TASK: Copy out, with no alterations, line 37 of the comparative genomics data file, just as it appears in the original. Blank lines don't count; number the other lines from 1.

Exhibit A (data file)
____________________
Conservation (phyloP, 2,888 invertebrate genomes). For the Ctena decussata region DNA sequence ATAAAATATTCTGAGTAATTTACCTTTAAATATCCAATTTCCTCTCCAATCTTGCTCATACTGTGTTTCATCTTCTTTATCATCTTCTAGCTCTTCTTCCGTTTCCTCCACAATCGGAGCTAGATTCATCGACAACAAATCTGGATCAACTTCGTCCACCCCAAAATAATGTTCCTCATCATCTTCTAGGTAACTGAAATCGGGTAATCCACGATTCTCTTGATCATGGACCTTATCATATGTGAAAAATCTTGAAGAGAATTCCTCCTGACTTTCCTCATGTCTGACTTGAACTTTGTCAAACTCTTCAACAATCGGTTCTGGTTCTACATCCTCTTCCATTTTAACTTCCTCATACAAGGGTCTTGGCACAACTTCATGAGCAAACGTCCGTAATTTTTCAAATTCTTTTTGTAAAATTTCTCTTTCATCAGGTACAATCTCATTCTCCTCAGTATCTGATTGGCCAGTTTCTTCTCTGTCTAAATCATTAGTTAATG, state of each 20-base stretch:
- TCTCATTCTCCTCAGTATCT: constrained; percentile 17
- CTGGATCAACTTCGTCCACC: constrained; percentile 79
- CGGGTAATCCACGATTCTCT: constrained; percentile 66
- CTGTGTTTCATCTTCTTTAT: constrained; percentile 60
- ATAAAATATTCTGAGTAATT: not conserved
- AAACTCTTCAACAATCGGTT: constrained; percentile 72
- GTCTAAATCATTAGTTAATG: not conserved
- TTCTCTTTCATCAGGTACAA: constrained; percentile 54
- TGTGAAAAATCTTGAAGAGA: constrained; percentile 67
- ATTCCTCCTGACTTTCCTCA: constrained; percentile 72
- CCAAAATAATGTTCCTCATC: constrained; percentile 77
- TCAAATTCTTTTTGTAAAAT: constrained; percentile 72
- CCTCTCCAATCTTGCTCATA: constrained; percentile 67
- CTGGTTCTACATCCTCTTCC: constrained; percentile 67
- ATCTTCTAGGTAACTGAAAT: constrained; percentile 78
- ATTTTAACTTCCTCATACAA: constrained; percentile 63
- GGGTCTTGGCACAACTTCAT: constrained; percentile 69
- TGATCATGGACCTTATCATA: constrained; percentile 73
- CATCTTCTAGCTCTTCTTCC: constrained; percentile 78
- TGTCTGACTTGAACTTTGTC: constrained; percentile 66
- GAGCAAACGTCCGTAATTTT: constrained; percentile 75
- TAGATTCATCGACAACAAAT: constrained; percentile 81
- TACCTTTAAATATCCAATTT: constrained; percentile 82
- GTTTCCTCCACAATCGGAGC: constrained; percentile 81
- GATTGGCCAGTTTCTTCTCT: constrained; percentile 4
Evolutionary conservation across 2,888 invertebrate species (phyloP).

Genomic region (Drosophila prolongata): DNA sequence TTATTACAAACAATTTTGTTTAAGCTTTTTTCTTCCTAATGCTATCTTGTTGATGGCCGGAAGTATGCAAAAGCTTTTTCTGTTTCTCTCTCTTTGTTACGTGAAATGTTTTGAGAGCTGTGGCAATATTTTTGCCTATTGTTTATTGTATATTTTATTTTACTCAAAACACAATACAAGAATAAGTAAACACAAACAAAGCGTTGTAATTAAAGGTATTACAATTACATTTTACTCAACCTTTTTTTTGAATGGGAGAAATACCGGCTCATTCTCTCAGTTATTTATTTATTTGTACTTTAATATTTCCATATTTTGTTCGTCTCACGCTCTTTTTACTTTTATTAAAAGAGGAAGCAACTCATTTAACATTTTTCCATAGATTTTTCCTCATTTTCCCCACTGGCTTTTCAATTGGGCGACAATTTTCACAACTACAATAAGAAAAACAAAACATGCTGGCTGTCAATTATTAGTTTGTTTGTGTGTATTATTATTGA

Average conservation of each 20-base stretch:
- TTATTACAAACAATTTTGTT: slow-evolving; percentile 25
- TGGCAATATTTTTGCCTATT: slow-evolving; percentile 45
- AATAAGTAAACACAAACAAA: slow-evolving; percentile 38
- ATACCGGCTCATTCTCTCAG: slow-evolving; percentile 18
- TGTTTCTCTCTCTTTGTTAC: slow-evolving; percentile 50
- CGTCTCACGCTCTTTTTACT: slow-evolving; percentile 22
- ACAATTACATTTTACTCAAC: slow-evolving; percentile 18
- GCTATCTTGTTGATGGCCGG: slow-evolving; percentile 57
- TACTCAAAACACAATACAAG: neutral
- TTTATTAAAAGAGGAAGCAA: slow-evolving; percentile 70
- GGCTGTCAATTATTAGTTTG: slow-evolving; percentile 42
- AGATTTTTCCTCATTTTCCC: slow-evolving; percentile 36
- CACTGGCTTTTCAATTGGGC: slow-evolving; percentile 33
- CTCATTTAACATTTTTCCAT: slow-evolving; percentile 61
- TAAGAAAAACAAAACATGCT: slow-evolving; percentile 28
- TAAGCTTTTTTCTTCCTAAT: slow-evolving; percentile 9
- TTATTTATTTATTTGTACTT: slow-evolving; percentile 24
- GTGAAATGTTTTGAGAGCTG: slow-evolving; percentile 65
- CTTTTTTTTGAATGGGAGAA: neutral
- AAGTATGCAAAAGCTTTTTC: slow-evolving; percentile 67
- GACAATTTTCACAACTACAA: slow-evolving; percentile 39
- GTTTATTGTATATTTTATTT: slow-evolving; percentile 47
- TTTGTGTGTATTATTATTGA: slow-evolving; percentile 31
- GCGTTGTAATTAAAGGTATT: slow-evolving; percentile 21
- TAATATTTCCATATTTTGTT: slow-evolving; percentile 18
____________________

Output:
- GCTATCTTGTTGATGGCCGG: slow-evolving; percentile 57